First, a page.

Pursuant to the completion of an interim operations supplemental environmental impact statement (SEIS), the EPA and the USIBWC decided to construct the SBIWTP in phases: by first building advanced primary facilities followed later by secondary treatment facilities. The intent of this phased construction was to expedite treatment of up to 25 mgd of untreated sewage from Tijuana, which would otherwise have continued to pollute the Tijuana River and Estuary, and coastal waters in the United States.
Treatment at the SBIWTP was initiated in April 1997 as an advanced primary plant with discharge initially through an emergency connection to the City of San Diego Point Loma treatment facility. In January 1999, the SBIWTP began discharging through the completed SBOO.
After the release of the May 1994 Final EIS and ROD and the decision to construct the SBIWTP in two stages, significant additional information became available and new circumstances occurred which warranted a reconsideration of the best means of achieving the completion of secondary treatment facilities at the SBIWTP. Also as a settlement to a lawsuit which challenged the 1994 FEIS, the USIBWC and EPA decided to prepare a SEIS that examined this new information, and the lawsuit was settled.
In January 1998, the USIBWC and the EPA issued the Draft Long Term Treatment Options SEIS (Draft SEIS), to re-evaluate secondary treatment options for the SBIWTP. In addition, in October 1998, the agencies also issued a supplement to the 1996 Interim Operation SEIS that addressed impacts of the advanced primary treatment. This supplement disclosed new information about the presence of dioxins and acute toxicity in the advanced primary discharge. This new information was incorporated into the Final Long Term Treatment Options Supplemental Environmental Impact Statement (Final SEIS) released in March 1999.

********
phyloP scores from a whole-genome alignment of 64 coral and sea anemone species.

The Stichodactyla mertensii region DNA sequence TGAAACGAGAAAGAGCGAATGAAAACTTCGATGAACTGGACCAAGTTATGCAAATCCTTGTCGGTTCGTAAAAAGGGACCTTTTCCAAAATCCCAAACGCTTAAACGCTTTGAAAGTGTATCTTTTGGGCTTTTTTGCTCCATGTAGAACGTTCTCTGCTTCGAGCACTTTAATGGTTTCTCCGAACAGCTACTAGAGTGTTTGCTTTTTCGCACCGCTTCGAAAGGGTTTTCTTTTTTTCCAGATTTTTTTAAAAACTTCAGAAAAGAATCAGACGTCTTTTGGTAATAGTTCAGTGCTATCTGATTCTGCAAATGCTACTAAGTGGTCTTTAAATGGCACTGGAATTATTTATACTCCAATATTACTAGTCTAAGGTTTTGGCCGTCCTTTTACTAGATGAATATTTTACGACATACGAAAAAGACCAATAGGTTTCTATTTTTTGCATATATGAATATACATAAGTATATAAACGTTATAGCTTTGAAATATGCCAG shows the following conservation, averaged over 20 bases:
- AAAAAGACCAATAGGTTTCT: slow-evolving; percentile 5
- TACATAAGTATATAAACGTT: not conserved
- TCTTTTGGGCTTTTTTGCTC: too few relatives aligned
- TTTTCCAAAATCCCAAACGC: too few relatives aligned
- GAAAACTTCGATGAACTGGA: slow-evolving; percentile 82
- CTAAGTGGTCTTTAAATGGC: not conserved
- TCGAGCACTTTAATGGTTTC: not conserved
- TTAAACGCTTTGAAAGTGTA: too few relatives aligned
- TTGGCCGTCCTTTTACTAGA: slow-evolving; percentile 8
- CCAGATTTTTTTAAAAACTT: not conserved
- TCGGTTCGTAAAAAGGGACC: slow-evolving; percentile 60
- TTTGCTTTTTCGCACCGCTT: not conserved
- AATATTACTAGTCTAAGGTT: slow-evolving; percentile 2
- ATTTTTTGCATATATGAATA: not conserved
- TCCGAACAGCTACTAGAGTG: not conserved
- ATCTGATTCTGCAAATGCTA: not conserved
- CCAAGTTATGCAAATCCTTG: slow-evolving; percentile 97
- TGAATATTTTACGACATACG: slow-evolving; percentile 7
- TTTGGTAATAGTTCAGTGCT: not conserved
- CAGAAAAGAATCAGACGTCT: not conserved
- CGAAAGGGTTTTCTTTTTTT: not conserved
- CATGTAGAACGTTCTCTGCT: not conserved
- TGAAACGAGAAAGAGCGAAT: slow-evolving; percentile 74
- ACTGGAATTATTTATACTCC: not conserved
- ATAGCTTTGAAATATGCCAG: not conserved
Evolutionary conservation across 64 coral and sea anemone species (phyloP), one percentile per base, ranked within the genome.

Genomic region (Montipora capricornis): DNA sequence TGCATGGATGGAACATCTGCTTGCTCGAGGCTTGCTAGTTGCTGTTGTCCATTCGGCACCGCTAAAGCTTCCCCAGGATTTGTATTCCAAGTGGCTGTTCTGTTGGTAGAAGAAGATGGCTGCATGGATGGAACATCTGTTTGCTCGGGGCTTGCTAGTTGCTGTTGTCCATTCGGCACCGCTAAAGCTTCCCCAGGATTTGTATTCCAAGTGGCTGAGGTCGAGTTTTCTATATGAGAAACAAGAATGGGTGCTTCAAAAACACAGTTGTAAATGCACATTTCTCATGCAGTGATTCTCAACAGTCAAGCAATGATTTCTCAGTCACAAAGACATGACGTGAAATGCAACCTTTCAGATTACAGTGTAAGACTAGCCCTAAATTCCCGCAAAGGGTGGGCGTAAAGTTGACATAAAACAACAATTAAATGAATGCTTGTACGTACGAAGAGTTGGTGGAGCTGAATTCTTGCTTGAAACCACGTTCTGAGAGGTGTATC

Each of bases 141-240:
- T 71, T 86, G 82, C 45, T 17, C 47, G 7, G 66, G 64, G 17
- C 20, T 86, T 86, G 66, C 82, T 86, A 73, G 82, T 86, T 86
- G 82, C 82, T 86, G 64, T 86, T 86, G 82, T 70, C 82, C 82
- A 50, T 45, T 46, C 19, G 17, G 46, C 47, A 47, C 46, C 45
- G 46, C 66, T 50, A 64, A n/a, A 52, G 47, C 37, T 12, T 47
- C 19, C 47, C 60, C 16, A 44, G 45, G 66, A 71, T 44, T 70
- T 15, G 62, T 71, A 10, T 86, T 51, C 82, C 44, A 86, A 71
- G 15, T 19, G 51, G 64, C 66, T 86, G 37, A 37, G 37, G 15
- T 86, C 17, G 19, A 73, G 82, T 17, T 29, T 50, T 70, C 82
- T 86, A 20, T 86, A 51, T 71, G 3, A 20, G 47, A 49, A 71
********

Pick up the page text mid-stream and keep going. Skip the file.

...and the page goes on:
In the 1999 ROD for the Long Term Treatment Options SEIS, the EPA and the USIBWC selected the Completely Mixed Aerated (CMA) Pond System at the Hofer Site as the long-term option to provide secondary treatment of 25 mgd of wastewater at the SBIWTP. However, the construction of these secondary treatment facilities was not funded by Congress and the plant has continued to provide advanced primary treatment.
In February 2001, California's Office of the Attorney General, on behalf of the California Regional Water Quality Control Board, San Diego Region (Regional Board), filed a complaint in U.S. District Court, Southern District of California, alleging violations of the federal Clean Water Act and the California Porter-Cologne Water Quality Control Act. Specifically, the complaint alleged USIBWC's discharge violated the terms of its National Pollutant Discharge Elimination System (NPDES) permit issued by the Regional Board for failing to treat the effluent to secondary standards and for violating other effluent limitations. The matter is now scheduled for trial.
The USIBWC has decided to prepare a Supplemental Environmental Impact Statement to address options/actions to cease violations of the NPDES permit limits either by providing secondary treatment in Mexico pursuant to Pub. L. 106-457; or by some other means, including but not limited to redirecting some or all of the IWTP effluent from California's waters and/or instituting some combination of these options.
Coordination with the U.S. Environmental Protection Agency, California Regional Water Control Board and other government agencies, as required, will take place to ensure compliance with applicable federal and state laws and regulations.
The environmental review of this project will be conducted in accordance with the requirements of NEPA, CEQ Regulations (40 CFR parts 1500-1508), other appropriate federal regulations and the USIBWC procedures for compliance with those regulations. Copies of the Draft SEIS will be transmitted to federal and state agencies and other interested parties for comments and will be filed with the Environmental Protection Agency in accordance with 40 CFR parts 1500 through 1508 and USIBWC procedures.